I say to all of you, you didn’t guilt me.

To the boys who whistle at me on the street. In jeans, leggings, shorts, dresses, nothing stops you. When you think you’re in power, just know it is I who is in control. Remember, you called to me, I never whistled at you. To those of you who follow me home and try to grab on my body, or take photos of me on the train. I see you. I know about you, and I know how pathetic you are. You add those photos to that private collection your wife doesn’t know about. You’re not slick, I see the exit of pride in your eyes when I call you out. I will always stare into the lens of that phone of yours. Go ahead, take the picture, and look at it. See me, seeing you. Forever know that I know what kind of human you are.

To you, you didn’t intimidate me.

College. To my college boys. The ones who thought a photo of my midriff was an indication that I’m open for business. Do not get your majors in criminal justice, for you jump to conclusions without further investigation. To you who would make fun of me because I won’t come out on Thirsty Thursdays with you. Calling me a prude and a tease because you couldn’t get me to follow you. Pushing me, to try to get me to give in, or get worn down. Please. Thinking a follow on Instagram is asking me out, or an invitation for explicit photos. Telling me I’m a waste because you couldn’t use me, or my name, to get you higher on that undiscussed ranking system of yours.

I write to you, you didn’t break me.

You will realize one day. In that moment when you take your loved one for a checkup, desperate for answers, and it is me in the white coat. When you walk into that high-rise office, resumé in hand, and it is my name on that desk. C.E.O. I hope you feel caught, guilty, intimidated, and slightly broken. Not because I actively set out to hurt you, but because you know what you did. I hope it helps you.

For now I will not yell, I will not protest sign in hand, or talk about you. I will never be that “woman, hear me roar”. I will rise in silence. I will keep working and striving to succeed. I am already above the “glass ceiling”, as I wasn’t raised to believe one exists. I will run circles around you like a shadow, and when you look up and see my name, my face, me, drawn in the sky,  you will ask “How did that happen? How did She happen?”. It happened because I do not deal with boys like you. I would never give in to your attempts at persuading me with the fact that you are a “rich man”. I will be the rich man.

I will stand in front of that mirror, admiring the halo of my triumphs. You should know you will not cross the pathways of my thoughts. While you were waiting for the elevator to take you up, I sprinted up the stairs. I will have done it by myself, like I always have. In that glorious moment, I will break that silence. I will validate my power out loud and say:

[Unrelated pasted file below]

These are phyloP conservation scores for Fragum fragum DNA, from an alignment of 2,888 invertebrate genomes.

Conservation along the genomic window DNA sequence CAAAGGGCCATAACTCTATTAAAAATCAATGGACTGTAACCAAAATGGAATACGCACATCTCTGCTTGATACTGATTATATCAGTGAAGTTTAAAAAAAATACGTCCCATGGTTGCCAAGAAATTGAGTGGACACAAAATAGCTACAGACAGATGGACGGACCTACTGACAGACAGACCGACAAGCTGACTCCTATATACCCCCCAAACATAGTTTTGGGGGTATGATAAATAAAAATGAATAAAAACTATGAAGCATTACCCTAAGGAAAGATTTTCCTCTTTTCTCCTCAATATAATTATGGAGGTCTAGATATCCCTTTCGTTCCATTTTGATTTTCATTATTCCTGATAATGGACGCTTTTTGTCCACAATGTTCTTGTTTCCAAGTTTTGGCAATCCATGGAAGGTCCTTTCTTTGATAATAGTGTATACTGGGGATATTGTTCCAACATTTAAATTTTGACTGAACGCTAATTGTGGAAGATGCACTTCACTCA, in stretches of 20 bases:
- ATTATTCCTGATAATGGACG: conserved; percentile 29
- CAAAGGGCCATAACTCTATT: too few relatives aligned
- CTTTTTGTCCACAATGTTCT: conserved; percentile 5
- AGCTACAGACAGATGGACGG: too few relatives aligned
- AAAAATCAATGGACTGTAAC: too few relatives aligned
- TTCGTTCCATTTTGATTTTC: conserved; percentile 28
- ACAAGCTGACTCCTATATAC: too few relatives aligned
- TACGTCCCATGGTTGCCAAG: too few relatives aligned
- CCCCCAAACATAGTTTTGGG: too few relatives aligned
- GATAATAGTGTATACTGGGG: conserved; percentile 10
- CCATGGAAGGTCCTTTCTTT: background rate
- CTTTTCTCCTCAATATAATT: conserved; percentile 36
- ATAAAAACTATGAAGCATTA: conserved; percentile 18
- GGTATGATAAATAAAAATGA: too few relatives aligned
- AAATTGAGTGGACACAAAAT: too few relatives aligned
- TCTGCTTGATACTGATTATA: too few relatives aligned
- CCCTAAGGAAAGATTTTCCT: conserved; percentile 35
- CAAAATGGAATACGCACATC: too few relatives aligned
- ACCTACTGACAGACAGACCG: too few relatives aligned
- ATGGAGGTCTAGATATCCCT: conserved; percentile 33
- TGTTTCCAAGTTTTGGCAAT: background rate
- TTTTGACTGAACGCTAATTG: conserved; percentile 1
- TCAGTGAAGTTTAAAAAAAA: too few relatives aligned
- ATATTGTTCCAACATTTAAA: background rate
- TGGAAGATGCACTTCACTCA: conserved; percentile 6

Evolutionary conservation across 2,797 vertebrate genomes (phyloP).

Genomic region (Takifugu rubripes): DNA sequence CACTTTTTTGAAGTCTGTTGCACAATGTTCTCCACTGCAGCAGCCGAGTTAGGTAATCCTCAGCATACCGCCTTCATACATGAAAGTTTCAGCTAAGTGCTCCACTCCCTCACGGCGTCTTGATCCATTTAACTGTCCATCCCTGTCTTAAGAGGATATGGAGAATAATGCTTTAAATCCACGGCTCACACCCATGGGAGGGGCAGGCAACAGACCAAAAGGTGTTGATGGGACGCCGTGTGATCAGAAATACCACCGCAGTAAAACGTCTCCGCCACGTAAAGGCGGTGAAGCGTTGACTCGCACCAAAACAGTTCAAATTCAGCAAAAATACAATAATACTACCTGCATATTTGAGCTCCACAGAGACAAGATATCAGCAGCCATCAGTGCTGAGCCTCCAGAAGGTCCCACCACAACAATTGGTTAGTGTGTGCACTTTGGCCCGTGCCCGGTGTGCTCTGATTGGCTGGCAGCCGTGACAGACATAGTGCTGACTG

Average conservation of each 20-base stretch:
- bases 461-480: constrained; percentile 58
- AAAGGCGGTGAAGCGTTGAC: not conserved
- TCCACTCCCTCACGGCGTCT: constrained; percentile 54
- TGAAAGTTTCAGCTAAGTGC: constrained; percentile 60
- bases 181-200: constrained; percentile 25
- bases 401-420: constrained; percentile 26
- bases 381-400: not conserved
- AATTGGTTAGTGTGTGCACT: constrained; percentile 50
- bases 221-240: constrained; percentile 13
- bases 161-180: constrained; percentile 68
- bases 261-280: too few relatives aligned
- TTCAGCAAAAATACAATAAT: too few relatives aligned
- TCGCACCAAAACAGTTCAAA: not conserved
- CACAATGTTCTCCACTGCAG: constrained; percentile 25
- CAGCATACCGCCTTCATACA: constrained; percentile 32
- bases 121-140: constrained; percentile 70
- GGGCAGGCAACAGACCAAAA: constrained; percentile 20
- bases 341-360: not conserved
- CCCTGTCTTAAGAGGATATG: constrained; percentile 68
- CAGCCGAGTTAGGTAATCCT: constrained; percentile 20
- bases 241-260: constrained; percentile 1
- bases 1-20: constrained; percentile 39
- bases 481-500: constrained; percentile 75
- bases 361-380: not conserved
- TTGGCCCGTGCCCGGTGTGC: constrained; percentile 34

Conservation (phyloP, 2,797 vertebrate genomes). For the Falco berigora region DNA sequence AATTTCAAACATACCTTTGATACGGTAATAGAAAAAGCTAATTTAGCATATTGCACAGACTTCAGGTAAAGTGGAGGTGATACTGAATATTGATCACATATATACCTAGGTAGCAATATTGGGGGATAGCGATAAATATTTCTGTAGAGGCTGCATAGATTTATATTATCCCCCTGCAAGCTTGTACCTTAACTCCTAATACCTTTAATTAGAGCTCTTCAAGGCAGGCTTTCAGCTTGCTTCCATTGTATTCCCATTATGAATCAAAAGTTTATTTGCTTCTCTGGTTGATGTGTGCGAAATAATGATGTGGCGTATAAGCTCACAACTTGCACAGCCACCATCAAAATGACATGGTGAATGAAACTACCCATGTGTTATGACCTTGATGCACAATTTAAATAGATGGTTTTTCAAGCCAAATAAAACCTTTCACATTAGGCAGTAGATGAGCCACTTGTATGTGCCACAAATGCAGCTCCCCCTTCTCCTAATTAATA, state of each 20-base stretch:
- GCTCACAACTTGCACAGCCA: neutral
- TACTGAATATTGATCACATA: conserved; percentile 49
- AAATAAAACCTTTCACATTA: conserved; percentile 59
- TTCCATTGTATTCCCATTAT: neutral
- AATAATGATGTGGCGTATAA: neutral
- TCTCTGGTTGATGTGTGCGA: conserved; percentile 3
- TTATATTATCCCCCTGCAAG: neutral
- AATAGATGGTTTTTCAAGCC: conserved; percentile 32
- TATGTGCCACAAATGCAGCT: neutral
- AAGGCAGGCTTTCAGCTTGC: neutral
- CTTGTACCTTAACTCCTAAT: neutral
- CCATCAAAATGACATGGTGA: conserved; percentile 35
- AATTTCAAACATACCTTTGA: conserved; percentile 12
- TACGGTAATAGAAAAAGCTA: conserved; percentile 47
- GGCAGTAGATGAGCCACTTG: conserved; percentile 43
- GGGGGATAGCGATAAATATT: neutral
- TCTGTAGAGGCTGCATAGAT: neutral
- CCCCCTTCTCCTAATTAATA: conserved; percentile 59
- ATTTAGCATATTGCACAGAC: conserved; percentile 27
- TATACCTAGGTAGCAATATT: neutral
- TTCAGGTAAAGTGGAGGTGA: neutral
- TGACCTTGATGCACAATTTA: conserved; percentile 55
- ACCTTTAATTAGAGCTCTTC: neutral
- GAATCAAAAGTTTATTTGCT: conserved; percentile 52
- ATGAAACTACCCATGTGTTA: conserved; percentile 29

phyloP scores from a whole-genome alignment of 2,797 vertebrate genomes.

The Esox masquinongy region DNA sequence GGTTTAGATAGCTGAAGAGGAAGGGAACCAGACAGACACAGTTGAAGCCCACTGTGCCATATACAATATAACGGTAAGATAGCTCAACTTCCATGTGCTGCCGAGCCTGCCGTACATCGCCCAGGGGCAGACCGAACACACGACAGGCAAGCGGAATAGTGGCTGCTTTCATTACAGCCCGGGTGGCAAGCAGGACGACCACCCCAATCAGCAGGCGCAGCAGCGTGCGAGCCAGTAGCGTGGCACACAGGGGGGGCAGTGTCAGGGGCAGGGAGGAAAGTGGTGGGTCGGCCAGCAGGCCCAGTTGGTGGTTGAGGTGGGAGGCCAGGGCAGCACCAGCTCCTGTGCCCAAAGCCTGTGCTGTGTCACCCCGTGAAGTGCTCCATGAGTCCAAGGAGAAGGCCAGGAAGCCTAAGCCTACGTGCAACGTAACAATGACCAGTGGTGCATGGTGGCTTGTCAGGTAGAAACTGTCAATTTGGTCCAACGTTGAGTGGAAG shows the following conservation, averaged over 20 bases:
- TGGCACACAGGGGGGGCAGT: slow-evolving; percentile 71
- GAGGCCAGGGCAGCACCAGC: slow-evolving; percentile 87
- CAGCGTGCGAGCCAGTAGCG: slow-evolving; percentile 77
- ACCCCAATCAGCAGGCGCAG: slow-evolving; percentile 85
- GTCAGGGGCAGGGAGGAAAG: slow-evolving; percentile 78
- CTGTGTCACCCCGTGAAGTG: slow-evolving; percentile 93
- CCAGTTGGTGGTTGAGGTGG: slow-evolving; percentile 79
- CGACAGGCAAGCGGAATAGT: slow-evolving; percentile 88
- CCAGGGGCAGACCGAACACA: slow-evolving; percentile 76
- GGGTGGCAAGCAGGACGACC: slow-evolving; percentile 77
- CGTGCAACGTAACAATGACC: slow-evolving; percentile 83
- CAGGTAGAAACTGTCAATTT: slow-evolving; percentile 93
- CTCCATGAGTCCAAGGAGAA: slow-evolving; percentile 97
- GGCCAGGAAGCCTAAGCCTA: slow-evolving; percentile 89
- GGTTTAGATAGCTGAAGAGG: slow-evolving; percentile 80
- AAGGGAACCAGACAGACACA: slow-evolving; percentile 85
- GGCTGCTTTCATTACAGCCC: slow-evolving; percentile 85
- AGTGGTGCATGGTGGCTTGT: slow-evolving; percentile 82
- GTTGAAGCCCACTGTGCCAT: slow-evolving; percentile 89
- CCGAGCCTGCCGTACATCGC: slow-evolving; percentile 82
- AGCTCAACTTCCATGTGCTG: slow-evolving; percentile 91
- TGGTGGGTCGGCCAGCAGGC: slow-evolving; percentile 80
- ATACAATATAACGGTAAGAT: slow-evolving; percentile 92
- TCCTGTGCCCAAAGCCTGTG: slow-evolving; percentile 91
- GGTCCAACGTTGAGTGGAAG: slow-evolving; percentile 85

My God, what Woman am I.

O

Kintsugi

Kintsugi is the Japanese art of putting back together broken pottery with gold or platinum lacquer. Every crack in the broken ceramic is repaired with a beautiful, metallic resin. The whole philosophy behind this is that the cracks of the object are not meant to be disguised, or the object to be thrown away. Instead, these markings and imperfections are part of its history.  When coming across this, I found it became deeper to me than the physcial art itself. So I started to apply it to myself.

This got me thinking, aren’t we all like broken ceramics. Obviously a person is more valuable than a bowl, but the idea that hiding our imperfections or cracks in our past is not what we should be doing. Experiences that break us should, in a sense, be celebrated. Downfalls in our lives show us that there is better. They make us work harder, make us humble. Why should we not repair our cracks with gold too? We aren’t disposable once we deem ourselves broken or unworthy. Many people let bumps in their journey, or on their skin, set them back. Don’t do that. Paint them in gold.

You don’t have to share your experiences to the world or physically put your insecurities on display, but for yourself, understand that like the philosophy the Japanese so beautifully believe, it is a part of you. You don’t lose your value or purpose when you get scuffed up.  What I love so dearly about this practice is how realistic it is. It shows that we can never be “as good as new” or “perfect”, but we can reinvent ourselves, pass on stories or advice, we can strive to become stronger. The cracks are unique to the person as well. There can be many bowls that are the same shape, size, color, but the cracks will never be the same. Like a finger print, everyone has a different journey, and things that pushed them off the path at one point. Again, that is a part of our history and it should be acknowledged and admired.

Take from this little philosophy and apply it to your own life. What cracks have you been trying to hide? Why are you hiding them? Know you shouldn’t have to. Remind yourself that you would not be the person you are without the negatives. We forget sometimes how full our lives are. Think about how many interactions and lessons you have every single day. Good bad, indifferent, doesn’t matter. They impact you wether you’ve realized it or not. It is by definition what makes a life, life. If you are unhappy with who you are now, give yourself permission to heal. Allow yourself to move on and conintue with this rich journey. Live with knowing the bad will crack you, but the good will mend you with gold.

O